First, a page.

--I actually recollect Willow's arc being more compelling than it was. I think there are two huge problems: first, it's structured incredibly poorly. It starts, it falls, it starts up again, then we have an over-the-top three episode sequence with full on dark Willow. If I took a chart and drew the structure of that plot strand it would look like a series of peaks and valleys. That may work for ancillary side stories, but it sure as heck doesn't work for a main character arc. Her turning dark should have been in the last episode, and it should be a moment, not a rampage of destruction. The "end of the world" channeling bit felt like pure fucking nonsense. We didn't need to raise the stakes, losing Willow to dark magic was bad enough. It was a lousy, lazy feeling tack-on. Also, dare I say it, but Hanigan was better suited to vampy goth Willow than she was to uber-witch Willow. Her behavior often came across as cruel and callous, not grief-stricken and angry. I don't think Alyson really had a handle on what tone she wanted to channel. For example, Willow's behavior in Wrecked, which is the tenth episode, is not that far off from her behavior after she goes full Dark Phoenix. This indicates to me that the actress has perhaps lost her connection with the tone of the writing.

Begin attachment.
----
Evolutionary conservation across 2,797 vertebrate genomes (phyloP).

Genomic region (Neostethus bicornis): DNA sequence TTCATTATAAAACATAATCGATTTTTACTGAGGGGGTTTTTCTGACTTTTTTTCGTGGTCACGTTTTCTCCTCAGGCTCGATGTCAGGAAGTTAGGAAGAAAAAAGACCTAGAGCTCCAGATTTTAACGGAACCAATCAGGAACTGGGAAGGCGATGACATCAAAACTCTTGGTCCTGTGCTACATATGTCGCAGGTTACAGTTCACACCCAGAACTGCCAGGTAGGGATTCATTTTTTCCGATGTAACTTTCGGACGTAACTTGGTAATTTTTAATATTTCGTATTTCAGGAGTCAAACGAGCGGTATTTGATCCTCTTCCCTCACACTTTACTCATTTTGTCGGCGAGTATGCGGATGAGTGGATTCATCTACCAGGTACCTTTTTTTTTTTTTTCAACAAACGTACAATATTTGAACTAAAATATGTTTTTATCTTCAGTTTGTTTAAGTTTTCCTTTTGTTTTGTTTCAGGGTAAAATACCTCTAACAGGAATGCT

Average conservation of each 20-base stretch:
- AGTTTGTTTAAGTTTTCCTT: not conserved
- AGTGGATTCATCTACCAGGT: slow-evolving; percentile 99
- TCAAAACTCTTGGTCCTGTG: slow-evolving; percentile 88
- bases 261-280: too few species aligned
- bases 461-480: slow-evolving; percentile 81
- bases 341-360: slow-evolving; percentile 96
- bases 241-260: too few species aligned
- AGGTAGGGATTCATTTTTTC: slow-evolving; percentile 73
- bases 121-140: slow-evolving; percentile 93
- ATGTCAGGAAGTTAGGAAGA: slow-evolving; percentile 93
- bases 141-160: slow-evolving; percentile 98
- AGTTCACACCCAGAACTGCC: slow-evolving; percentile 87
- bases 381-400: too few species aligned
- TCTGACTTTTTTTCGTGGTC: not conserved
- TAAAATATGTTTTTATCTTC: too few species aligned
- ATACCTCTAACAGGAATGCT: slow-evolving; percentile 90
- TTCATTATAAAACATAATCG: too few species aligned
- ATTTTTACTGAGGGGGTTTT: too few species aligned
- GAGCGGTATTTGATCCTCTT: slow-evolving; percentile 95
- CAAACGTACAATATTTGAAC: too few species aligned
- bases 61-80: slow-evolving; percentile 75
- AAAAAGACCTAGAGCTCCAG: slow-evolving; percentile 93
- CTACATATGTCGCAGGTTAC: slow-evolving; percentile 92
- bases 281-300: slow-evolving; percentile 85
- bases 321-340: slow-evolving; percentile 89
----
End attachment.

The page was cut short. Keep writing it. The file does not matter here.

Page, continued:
--The Trio doesn't really work, either. Even though Warren Mears has become one of the most creepily prescient villains in the history of television, they just don't work as the main antagonists. For one thing season six is so jam-packed with soap opera beats that never end they don't literally have enough screentime. Because they don't have enough screentime the evolution from inept pranksters to scary incel monsters feels haphazard and jumpy.

--Anya and Xander ... hoo boy. Hell's Bells is so, so, so bad of an episode. Xander got his fucking brain fried by demonic hallucinations and nobody seems to give a shit? OF COURSE YOU CALL OFF THE WEDDING, AT LEAST TEMPORARILY. What, all these people with umpteen experience with magic don't know he's completely fucked up and lost? ANYA DOESN'T REALIZE IT?!?!? "You don't want to marry me?!?!?!?" Uhhh, he was just tormented with horrible demonic visions Brendon gives a lousy performance and the writing of his character is fucking terrible and not true to Xander.

--Hell's Bells comes across as even worse considering it happens right near Normal Again. For some reason in Normal Again all of the characters realize that Buffy is hallucinating horrible shit and are supportive, understanding, and let her shut down for a while. Meanwhile, with Xander, they expect him to put his tux back on and recover from being tormented with hellscape visions of his future. WHAT?!?!?

--In re: "Normal Again," listen ... I know it's a TV show. I know that debating whether a story represents a "fiction within a fiction" is kind of pointless since the whole thing is fiction. But setting aside the inherent silliness, I have a real problem with this episode. There is no framing device that allows the viewer to conclude which of the two narratives, within the fiction of the Buffyverse, are real. You can say that if it wasn't "real" then Buffy wouldn't see or experience third party characters, but that rings pretty damned hollow. I don't like this episode. It plays games with viewer expectations. It's creepy, but I just don't think the final five minutes belongs in the Buffyverse.